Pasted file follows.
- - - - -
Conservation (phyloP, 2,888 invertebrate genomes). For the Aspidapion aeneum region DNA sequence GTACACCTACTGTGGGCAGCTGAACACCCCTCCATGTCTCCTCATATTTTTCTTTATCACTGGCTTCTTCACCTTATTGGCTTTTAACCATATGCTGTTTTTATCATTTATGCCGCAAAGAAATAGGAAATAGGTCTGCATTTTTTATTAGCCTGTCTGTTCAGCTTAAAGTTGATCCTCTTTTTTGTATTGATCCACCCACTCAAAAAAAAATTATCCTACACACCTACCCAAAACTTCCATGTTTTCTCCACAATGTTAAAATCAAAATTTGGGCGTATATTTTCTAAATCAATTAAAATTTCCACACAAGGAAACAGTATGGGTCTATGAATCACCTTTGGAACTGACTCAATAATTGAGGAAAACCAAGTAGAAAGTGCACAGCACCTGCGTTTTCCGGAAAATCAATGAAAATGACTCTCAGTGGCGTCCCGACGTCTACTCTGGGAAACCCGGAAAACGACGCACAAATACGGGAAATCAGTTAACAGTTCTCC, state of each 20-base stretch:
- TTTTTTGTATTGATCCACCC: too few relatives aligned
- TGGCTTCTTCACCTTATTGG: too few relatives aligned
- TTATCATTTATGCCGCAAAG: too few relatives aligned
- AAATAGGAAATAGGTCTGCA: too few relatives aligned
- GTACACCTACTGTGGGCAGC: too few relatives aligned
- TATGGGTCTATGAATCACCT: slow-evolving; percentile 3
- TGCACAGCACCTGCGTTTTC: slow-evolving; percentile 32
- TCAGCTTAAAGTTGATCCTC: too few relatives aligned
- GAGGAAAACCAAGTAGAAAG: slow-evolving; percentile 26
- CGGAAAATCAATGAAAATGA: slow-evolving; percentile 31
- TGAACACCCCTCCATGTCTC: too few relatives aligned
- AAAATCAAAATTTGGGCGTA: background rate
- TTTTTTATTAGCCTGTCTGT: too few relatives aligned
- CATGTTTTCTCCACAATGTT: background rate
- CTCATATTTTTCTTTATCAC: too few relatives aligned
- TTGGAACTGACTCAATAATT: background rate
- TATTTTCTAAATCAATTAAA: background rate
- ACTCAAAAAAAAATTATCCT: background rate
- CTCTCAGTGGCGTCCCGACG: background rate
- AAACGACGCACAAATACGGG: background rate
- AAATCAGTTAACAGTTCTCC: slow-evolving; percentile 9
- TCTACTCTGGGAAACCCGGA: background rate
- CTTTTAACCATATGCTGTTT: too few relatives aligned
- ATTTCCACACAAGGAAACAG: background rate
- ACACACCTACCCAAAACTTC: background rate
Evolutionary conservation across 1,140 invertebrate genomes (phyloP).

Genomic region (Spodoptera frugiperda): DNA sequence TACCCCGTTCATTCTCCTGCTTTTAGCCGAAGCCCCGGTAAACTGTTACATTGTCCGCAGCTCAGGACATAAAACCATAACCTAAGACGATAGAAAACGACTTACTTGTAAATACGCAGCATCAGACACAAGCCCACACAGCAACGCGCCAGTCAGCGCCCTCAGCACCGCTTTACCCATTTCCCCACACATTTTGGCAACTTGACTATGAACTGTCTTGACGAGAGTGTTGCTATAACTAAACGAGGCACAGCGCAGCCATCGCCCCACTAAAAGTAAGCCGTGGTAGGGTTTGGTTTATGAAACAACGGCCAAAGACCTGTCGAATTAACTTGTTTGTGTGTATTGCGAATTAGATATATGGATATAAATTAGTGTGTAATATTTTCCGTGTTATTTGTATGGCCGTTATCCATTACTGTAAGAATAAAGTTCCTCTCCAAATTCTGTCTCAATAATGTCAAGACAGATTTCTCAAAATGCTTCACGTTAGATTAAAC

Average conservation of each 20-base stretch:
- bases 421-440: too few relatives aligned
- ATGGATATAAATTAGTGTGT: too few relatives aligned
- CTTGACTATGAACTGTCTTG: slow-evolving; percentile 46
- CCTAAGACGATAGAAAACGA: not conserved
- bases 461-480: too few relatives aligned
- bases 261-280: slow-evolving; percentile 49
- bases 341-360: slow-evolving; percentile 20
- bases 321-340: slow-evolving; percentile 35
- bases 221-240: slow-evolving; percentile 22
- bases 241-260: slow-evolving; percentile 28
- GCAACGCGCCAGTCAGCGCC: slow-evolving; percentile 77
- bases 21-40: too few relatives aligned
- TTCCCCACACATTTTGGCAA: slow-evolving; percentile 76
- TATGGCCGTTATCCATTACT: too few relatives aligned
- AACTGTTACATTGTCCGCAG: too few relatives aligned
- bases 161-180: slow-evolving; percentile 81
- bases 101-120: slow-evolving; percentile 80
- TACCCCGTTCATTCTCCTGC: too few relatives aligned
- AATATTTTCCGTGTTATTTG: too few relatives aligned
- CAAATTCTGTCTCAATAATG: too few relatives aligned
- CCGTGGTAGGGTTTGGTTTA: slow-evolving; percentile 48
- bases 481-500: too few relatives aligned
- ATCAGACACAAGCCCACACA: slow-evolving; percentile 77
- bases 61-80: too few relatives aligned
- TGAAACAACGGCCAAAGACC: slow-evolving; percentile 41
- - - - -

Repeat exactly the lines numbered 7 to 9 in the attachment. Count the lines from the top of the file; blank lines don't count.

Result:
- TATGGGTCTATGAATCACCT: slow-evolving; percentile 3
- TGCACAGCACCTGCGTTTTC: slow-evolving; percentile 32
- TCAGCTTAAAGTTGATCCTC: too few relatives aligned